|Founder||Danilo I, Metropolitan of Cetinje|
|Current head||Nicholas, Crown Prince of Montenegro|
|Final ruler||Nicholas I of Montenegro|
|Estate(s)||Cetinje Royal Palace|
Montenegro was ruled from its inception by vladikas (prince-bishops) since 1516, who had a dual temporal and spiritual role. In 1697, the office was made hereditary in the Petrović-Njegoš family. However, since Orthodox bishops are required to be celibate, the crown passed from uncle to nephew. In 1852, Prince-Bishop Danilo II opted to marry and to secularize Montenegro, becoming Prince Danilo I. His successor, Nikola I, raised Montenegro to a kingdom in 1910. In 1916, King Nikola I was ousted by the invasion and occupation of his country by Austria-Hungary. He was formally deposed by the Podgorica Assembly in 1918 and the country joined the Kingdom of Serbia which later became the Kingdom of Serbs, Croats and Slovenes.
A period of eighty years of control from Belgrade followed, during which time Nikola I died in exile in France in 1921, followed shortly afterwards by the surprise abdication of his son and heir, Danilo III, the same year. The latter's nephew, Michael Petrović-Njegoš, inherited the titles of his predecessors whilst in exile in France, and he survived arrest and internment by order of Adolf Hitler for refusing to head up a puppet Montenegrin state aligned to the Axis Powers. Later, he served the SFR Yugoslavia as Head of Protocol. He was succeeded by his son Nicholas Petrović-Njegoš in 1986. Nicholas returned to Montenegro to support the Montenegrin independence movement that went on to achieve full sovereignty in the 2006 referendum.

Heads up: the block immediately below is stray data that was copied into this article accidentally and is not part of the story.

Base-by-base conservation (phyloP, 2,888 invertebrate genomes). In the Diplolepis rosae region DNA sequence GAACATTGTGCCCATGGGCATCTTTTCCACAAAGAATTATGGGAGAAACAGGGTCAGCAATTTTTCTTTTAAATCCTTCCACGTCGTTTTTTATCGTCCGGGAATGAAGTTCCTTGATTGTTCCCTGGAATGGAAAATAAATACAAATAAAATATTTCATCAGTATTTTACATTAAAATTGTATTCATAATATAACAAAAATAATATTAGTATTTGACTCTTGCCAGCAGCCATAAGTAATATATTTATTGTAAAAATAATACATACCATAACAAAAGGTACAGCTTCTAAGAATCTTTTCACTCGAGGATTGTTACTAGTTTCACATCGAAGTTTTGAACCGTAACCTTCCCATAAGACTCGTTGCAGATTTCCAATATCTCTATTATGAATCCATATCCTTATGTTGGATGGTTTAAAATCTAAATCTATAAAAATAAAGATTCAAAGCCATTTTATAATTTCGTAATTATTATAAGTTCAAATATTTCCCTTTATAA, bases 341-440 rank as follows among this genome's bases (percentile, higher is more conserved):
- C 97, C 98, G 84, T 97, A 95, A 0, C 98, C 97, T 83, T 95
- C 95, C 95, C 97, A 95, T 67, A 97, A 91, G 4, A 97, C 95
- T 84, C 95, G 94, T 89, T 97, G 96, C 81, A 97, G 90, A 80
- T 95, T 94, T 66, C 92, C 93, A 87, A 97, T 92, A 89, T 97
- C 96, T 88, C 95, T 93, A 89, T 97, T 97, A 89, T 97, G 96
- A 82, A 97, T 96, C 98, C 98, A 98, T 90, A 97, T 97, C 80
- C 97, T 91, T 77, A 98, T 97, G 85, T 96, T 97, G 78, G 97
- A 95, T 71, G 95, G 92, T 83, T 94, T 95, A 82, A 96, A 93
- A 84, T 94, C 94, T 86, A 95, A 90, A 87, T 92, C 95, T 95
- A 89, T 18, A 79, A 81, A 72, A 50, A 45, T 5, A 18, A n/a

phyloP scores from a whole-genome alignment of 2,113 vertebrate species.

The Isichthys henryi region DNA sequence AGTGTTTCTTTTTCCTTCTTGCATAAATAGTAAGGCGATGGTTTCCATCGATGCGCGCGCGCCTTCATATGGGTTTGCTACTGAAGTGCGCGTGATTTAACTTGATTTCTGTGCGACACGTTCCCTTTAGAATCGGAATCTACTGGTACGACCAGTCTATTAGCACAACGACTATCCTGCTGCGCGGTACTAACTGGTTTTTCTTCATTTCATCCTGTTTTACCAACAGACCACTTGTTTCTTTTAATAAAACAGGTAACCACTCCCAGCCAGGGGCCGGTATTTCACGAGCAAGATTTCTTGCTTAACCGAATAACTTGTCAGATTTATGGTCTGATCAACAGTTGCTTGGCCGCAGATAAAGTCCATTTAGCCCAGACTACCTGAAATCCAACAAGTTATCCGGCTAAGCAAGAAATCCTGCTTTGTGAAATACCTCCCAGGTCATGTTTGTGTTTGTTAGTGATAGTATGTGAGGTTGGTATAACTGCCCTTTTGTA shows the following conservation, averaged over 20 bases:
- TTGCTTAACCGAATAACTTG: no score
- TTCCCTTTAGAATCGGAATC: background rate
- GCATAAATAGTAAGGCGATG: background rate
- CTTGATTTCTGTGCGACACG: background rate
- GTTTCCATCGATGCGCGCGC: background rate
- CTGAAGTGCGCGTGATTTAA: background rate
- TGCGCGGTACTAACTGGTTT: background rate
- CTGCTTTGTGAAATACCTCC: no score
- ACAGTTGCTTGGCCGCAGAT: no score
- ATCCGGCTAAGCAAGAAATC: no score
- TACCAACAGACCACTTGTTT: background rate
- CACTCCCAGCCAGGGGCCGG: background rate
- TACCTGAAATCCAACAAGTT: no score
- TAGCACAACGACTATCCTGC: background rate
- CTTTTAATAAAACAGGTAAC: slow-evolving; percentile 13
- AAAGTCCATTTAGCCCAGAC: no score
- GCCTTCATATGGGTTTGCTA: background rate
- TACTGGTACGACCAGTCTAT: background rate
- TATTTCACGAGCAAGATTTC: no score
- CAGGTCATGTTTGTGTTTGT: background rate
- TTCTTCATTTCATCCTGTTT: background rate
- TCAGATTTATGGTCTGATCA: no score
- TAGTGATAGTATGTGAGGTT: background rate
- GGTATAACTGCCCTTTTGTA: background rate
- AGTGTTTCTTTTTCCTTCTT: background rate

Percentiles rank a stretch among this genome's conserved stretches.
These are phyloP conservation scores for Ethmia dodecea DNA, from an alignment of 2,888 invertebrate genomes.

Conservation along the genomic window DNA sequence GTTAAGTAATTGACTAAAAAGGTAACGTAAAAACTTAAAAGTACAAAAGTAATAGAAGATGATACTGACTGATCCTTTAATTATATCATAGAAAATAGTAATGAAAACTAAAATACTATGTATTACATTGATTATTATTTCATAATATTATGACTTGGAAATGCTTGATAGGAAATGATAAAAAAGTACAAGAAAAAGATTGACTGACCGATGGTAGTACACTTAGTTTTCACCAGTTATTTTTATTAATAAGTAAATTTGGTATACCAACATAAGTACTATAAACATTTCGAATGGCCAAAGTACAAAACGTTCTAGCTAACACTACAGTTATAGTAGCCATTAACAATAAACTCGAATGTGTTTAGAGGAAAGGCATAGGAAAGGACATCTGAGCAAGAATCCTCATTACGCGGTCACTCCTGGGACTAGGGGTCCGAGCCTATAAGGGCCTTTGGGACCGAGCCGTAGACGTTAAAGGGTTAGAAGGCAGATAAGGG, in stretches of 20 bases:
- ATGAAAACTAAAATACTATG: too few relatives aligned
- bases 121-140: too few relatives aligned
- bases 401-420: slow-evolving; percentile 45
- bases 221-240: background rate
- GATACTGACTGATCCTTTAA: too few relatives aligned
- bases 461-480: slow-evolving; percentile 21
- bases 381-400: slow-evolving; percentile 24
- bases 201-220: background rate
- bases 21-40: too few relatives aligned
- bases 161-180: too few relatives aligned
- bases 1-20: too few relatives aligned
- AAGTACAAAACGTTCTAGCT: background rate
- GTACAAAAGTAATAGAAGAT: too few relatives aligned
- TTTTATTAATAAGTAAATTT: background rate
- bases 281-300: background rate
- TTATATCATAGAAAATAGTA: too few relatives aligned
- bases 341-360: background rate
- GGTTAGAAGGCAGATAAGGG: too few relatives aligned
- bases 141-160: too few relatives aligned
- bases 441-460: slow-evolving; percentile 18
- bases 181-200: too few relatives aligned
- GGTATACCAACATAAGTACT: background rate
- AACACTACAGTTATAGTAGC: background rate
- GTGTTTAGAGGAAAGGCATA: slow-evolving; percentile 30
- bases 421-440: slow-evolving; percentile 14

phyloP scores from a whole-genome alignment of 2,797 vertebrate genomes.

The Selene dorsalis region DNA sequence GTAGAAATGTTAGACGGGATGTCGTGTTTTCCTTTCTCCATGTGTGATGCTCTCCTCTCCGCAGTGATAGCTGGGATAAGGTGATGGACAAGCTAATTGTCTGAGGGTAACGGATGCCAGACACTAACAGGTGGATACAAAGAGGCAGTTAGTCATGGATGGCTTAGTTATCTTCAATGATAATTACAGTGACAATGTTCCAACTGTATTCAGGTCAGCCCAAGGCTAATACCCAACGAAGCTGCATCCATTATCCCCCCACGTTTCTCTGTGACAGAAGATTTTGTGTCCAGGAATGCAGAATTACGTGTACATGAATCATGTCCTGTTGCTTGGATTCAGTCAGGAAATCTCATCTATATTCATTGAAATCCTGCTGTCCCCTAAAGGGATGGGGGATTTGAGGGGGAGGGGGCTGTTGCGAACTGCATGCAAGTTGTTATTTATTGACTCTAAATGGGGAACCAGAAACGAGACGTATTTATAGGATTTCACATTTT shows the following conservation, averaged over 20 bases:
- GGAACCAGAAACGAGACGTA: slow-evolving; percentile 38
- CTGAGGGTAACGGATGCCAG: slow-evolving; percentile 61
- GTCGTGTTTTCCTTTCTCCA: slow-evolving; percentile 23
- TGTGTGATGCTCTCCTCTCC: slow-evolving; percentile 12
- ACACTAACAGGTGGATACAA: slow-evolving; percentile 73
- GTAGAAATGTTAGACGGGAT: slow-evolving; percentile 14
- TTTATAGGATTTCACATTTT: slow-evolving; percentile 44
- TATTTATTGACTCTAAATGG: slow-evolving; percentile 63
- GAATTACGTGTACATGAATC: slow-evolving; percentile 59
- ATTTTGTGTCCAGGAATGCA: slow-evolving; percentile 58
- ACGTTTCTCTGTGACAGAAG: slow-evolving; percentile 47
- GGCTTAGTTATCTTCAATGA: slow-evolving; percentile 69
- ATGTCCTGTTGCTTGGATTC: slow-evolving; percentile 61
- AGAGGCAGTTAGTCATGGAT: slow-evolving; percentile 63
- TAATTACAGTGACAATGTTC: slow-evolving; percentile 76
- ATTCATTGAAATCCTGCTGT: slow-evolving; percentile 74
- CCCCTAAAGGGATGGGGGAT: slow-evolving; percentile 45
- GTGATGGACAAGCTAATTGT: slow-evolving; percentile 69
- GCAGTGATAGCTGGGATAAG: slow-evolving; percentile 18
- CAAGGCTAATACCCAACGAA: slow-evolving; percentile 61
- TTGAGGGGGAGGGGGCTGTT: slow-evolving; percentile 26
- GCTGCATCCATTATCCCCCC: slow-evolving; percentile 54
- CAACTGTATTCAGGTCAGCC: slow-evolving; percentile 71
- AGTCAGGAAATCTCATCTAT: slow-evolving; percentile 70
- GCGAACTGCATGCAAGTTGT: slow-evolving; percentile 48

In 2011, Montenegro recognized an official role for the Royal House of Petrović-Njegoš in Montenegro: to promote Montenegrin identity, culture and traditions through cultural, humanitarian and other non-political activities, which has been interpreted as a "creeping restoration" of the monarchy.
The present head of the house is Nicholas, Crown Prince of Montenegro.
"Bogut" or "Boguta" is believed to be the oldest known ancestor of the Petrović-Njegoš family. Bogut was alive at the time of the Battle of Velbazhd (1330) and the building of Visoki Dečani, and perhaps into the 1340s. According to tradition, and recorded by some historians, the ancestors of the Petrović family settled in Muževice at the end of the 14th century, from the Bosnia region, from the area of Zenica or Travnik. It is possible that Bogut at that time had moved to Drobnjaci with his son, Đurađ. Đurađ or some of his sons were in the entourage of Marko Drago, an affluent Serbian nobleman who had served Serbian lord Vuk Branković (1345-1397), and as such they are believed to have also served the Branković family. Đurađ and his five sons "from Drobnjaci" are mentioned in a document dating March 1, 1399, in which they gave several items to the depository of Dapko Vasilijev, an affluent Kotoran nobleman.
On the 12 July 2011 the Parliament of Montenegro adopted the Law on the Status of the Descendants of the Petrović Njegoš Dynasty.
The law "regulates the important issues regarding the status of the descendants of the Petrović-Njegoš dynasty, for the historical and moral rehabilitation of the Petrović-Njegoš dynasty for whom their dethroning was contrary to the Constitution of the Kingdom of Montenegro, a violent act of annexation in the year 1918." (Article 1).